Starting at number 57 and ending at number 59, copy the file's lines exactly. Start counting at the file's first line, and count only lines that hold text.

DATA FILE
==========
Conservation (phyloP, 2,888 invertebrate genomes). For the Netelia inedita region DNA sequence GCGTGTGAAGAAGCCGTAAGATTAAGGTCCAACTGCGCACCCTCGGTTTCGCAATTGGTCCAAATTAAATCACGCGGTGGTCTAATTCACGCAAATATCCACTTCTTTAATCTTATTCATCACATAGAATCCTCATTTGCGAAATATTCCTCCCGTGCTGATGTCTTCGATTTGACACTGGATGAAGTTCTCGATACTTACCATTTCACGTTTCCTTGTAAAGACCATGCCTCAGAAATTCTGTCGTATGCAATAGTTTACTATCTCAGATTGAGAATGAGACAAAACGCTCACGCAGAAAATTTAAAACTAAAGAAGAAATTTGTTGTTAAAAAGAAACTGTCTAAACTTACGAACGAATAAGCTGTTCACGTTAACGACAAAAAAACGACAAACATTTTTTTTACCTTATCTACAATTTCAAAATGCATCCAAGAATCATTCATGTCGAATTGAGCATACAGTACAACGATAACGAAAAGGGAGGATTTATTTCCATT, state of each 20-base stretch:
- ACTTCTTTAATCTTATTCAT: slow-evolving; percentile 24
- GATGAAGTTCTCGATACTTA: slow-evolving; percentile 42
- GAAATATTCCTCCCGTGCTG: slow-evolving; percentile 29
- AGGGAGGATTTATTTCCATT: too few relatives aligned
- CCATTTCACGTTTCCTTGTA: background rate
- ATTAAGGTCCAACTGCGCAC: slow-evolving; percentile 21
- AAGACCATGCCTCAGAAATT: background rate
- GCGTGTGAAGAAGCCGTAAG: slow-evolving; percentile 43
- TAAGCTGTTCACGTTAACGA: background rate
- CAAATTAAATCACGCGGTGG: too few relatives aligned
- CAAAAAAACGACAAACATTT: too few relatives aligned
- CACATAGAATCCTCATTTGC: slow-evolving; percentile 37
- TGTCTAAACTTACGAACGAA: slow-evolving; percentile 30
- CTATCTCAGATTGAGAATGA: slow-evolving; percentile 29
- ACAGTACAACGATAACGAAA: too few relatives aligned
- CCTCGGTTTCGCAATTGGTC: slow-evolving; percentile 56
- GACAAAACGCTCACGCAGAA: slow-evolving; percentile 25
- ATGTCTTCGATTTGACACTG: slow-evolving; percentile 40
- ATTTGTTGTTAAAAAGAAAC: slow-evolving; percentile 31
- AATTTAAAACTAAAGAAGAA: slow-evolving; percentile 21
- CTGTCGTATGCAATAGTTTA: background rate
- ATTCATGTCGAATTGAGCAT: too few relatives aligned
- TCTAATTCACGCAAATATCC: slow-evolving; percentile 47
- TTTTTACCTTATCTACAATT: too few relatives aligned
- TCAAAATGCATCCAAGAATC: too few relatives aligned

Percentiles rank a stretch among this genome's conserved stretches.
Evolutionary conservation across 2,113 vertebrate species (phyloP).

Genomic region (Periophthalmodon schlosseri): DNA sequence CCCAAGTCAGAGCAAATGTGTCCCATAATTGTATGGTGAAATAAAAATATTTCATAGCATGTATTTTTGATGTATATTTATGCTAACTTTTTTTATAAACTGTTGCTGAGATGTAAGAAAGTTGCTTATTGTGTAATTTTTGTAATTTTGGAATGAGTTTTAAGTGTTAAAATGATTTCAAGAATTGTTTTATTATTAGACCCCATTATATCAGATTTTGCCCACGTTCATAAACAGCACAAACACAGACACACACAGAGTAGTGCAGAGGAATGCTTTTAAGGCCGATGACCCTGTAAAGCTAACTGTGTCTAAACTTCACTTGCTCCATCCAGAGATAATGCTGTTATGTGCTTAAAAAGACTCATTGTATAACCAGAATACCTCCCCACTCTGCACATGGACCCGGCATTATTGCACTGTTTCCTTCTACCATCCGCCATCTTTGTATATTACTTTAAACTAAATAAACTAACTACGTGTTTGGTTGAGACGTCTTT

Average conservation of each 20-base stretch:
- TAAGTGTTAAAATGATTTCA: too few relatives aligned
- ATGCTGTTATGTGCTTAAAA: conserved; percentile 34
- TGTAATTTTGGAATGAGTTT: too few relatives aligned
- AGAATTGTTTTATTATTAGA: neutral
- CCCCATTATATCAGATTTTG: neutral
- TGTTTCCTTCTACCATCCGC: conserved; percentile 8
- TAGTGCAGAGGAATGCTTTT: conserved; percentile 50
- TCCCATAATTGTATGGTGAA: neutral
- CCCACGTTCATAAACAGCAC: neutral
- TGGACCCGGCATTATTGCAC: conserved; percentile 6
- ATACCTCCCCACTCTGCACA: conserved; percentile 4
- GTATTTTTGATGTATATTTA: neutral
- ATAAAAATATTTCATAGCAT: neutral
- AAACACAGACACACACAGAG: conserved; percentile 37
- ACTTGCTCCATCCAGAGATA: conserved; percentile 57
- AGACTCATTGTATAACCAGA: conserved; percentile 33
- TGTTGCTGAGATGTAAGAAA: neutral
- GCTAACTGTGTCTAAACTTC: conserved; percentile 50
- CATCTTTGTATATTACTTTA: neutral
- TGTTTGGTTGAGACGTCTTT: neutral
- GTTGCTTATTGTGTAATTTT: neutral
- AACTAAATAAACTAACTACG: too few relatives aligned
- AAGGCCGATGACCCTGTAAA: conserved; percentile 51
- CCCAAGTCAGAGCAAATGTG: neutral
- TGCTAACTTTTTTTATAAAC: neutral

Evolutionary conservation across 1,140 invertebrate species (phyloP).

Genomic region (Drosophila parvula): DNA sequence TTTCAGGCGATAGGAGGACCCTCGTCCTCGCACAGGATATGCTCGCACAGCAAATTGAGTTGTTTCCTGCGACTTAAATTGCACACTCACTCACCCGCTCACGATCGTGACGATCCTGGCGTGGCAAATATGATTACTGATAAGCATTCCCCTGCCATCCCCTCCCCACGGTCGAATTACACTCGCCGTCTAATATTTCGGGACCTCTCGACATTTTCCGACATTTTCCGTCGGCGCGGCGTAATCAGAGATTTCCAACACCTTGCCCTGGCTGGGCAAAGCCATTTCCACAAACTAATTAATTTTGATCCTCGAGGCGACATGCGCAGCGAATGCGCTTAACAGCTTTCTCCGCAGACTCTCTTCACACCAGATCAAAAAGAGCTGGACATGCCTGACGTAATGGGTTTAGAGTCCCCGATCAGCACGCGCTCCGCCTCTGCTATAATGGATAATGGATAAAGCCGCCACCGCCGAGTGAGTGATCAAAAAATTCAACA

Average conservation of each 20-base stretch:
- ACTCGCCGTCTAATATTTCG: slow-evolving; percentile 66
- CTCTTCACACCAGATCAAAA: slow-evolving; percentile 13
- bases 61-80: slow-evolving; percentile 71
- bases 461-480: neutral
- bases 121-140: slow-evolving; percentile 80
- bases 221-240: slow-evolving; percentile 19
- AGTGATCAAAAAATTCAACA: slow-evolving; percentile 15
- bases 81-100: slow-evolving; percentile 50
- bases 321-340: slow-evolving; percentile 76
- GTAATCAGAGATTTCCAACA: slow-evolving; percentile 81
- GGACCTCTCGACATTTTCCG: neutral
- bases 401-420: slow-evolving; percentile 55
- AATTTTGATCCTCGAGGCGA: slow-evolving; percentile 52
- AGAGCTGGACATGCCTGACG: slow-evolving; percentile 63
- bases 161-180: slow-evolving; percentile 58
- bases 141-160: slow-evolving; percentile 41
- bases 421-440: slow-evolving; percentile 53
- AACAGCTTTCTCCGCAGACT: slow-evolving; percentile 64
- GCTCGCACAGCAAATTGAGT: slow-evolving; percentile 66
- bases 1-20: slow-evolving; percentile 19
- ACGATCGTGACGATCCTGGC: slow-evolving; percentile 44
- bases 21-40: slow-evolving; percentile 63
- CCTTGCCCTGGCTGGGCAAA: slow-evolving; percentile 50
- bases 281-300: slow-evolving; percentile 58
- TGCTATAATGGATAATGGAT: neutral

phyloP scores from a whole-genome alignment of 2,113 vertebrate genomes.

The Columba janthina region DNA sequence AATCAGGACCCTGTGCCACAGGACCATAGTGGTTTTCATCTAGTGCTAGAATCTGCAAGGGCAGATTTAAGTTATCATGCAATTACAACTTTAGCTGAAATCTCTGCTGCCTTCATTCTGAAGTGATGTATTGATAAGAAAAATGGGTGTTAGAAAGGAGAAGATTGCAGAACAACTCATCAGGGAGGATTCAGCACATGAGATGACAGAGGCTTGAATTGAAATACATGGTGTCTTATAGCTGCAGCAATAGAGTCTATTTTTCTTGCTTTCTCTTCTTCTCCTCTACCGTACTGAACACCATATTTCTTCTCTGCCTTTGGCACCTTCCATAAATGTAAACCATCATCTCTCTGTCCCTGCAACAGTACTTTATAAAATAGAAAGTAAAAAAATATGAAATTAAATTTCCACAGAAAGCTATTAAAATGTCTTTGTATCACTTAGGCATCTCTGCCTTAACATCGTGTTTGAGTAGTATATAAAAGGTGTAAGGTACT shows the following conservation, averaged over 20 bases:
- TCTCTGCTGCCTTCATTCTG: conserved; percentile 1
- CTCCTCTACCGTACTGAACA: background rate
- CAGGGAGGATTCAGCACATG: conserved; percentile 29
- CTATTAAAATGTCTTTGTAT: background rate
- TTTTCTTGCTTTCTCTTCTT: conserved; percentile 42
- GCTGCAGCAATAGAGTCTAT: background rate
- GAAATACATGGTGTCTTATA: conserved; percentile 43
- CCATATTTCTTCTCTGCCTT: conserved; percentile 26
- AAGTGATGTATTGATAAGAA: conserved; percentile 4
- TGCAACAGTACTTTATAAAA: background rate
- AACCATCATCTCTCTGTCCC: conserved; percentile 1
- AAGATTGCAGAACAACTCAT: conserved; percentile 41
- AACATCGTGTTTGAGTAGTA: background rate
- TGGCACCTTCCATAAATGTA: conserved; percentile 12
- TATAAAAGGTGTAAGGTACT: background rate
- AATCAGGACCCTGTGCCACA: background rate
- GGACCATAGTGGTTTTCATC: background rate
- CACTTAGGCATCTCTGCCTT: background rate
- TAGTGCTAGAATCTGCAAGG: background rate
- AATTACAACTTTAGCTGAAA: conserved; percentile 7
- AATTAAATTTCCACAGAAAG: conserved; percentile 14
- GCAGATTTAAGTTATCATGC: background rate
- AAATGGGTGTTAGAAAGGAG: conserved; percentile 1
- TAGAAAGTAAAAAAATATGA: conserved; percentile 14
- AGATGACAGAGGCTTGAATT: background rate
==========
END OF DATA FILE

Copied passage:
Genomic region (Drosophila parvula): DNA sequence TTTCAGGCGATAGGAGGACCCTCGTCCTCGCACAGGATATGCTCGCACAGCAAATTGAGTTGTTTCCTGCGACTTAAATTGCACACTCACTCACCCGCTCACGATCGTGACGATCCTGGCGTGGCAAATATGATTACTGATAAGCATTCCCCTGCCATCCCCTCCCCACGGTCGAATTACACTCGCCGTCTAATATTTCGGGACCTCTCGACATTTTCCGACATTTTCCGTCGGCGCGGCGTAATCAGAGATTTCCAACACCTTGCCCTGGCTGGGCAAAGCCATTTCCACAAACTAATTAATTTTGATCCTCGAGGCGACATGCGCAGCGAATGCGCTTAACAGCTTTCTCCGCAGACTCTCTTCACACCAGATCAAAAAGAGCTGGACATGCCTGACGTAATGGGTTTAGAGTCCCCGATCAGCACGCGCTCCGCCTCTGCTATAATGGATAATGGATAAAGCCGCCACCGCCGAGTGAGTGATCAAAAAATTCAACA

Average conservation of each 20-base stretch:
- ACTCGCCGTCTAATATTTCG: slow-evolving; percentile 66